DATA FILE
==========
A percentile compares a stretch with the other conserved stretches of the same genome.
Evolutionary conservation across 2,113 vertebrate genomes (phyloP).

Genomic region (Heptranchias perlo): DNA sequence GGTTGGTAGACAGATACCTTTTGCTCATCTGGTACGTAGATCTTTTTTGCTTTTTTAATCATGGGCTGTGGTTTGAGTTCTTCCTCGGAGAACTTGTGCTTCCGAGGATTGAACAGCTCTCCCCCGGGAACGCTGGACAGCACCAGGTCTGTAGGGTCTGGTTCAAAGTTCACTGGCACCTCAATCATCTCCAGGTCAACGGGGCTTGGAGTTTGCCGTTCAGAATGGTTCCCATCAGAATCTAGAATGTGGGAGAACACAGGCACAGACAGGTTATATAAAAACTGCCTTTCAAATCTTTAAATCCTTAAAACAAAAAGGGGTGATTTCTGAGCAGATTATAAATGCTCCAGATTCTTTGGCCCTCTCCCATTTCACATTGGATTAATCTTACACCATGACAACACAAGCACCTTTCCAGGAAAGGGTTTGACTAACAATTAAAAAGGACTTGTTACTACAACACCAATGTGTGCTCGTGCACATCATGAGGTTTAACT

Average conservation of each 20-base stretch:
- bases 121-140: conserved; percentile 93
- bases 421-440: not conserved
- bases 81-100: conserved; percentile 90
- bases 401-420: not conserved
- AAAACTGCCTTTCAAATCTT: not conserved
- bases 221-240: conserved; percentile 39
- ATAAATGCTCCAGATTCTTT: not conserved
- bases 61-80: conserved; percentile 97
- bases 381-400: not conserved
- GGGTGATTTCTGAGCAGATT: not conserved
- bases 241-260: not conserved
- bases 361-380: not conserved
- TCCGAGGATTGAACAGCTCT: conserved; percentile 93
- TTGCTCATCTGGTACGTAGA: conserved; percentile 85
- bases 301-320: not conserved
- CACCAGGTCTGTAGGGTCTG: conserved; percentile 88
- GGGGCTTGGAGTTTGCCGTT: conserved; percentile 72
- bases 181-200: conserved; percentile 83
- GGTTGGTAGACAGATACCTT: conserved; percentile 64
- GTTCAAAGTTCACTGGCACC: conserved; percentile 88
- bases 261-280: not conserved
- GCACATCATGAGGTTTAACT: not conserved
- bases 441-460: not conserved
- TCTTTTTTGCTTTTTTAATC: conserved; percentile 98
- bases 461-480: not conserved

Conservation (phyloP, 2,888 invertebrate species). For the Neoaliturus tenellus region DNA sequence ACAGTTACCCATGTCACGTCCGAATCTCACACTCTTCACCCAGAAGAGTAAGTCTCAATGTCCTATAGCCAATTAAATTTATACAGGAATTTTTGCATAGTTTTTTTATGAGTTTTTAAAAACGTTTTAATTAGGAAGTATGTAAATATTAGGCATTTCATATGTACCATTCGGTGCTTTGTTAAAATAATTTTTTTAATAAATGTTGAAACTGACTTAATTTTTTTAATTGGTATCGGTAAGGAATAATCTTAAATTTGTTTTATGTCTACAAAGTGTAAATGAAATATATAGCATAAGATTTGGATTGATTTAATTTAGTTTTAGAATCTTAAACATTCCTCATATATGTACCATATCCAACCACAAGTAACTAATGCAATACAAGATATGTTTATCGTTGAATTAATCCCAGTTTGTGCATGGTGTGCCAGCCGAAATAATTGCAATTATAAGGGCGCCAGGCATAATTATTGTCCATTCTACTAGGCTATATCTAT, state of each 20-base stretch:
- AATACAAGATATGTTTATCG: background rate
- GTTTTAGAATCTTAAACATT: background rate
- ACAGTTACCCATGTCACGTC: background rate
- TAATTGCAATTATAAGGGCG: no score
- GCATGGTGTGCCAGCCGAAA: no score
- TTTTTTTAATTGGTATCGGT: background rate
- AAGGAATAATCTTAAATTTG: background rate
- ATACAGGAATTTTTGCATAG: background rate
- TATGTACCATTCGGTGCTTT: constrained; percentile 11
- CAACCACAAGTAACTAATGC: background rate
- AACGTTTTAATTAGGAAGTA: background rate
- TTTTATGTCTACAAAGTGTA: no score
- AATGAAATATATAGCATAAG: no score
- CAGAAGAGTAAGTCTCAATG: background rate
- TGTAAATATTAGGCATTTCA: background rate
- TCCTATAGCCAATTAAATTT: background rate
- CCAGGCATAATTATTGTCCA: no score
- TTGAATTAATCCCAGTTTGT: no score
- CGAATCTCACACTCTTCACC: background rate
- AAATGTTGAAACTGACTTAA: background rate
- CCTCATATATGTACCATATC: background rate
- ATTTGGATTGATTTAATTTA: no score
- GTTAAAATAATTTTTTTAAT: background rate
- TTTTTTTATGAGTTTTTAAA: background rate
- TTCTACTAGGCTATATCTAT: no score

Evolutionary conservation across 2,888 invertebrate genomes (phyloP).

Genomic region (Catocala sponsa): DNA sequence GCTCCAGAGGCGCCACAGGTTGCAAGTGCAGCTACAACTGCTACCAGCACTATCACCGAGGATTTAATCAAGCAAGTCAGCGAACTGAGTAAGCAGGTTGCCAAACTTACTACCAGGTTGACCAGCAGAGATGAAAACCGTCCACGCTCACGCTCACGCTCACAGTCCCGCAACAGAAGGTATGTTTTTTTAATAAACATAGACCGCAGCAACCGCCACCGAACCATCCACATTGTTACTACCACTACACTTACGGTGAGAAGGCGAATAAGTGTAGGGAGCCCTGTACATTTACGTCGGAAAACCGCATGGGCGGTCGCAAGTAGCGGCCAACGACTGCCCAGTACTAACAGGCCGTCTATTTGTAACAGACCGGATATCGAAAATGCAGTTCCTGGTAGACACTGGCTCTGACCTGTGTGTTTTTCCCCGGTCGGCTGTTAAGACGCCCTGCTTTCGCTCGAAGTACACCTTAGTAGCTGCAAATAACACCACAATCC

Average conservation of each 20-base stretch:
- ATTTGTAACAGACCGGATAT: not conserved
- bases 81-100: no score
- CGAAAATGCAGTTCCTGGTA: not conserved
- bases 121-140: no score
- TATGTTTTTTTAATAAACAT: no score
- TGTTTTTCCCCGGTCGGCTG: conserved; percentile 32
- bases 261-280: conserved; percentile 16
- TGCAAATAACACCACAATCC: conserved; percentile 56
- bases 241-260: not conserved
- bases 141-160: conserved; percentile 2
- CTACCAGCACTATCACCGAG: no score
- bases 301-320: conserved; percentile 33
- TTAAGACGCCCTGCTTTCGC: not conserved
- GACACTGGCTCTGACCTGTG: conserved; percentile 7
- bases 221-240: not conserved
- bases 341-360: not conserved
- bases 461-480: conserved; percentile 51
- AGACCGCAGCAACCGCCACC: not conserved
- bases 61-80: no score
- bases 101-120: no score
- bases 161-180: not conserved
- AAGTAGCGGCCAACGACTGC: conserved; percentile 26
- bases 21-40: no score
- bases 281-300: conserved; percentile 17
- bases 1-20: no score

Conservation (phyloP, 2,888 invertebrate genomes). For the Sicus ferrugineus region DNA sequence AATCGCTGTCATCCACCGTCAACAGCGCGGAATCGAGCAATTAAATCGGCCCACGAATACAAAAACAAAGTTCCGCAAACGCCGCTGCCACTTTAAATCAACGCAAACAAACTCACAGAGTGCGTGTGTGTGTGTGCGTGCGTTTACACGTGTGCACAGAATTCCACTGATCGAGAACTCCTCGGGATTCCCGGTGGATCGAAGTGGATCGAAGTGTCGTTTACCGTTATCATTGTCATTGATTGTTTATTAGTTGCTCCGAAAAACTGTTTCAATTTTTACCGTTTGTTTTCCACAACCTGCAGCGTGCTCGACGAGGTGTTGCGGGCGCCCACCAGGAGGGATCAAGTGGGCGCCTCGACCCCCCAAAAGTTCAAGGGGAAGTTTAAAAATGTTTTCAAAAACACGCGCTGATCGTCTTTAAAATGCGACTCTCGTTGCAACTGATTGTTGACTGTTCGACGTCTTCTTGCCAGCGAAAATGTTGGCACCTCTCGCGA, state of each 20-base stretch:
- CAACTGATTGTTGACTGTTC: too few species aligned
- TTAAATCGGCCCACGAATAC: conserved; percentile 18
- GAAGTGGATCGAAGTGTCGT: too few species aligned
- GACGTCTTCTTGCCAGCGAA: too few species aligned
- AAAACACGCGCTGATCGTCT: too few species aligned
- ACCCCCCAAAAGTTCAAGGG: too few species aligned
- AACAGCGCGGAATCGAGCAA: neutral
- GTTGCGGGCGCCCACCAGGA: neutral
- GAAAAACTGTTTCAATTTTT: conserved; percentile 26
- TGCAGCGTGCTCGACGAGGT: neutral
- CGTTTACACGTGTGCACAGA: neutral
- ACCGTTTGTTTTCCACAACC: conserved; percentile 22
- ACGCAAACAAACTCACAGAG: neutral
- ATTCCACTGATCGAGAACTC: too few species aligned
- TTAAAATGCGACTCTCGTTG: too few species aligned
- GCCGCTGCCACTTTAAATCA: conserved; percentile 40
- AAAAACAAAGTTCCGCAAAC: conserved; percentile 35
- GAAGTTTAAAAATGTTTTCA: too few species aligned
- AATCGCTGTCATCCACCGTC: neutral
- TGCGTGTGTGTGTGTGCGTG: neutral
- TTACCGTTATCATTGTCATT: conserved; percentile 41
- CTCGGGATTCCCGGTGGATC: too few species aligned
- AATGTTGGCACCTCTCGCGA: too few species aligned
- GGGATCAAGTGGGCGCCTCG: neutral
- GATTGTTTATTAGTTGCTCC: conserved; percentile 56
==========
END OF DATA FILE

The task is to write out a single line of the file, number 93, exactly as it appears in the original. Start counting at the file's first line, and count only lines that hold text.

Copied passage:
- GAAAAACTGTTTCAATTTTT: conserved; percentile 26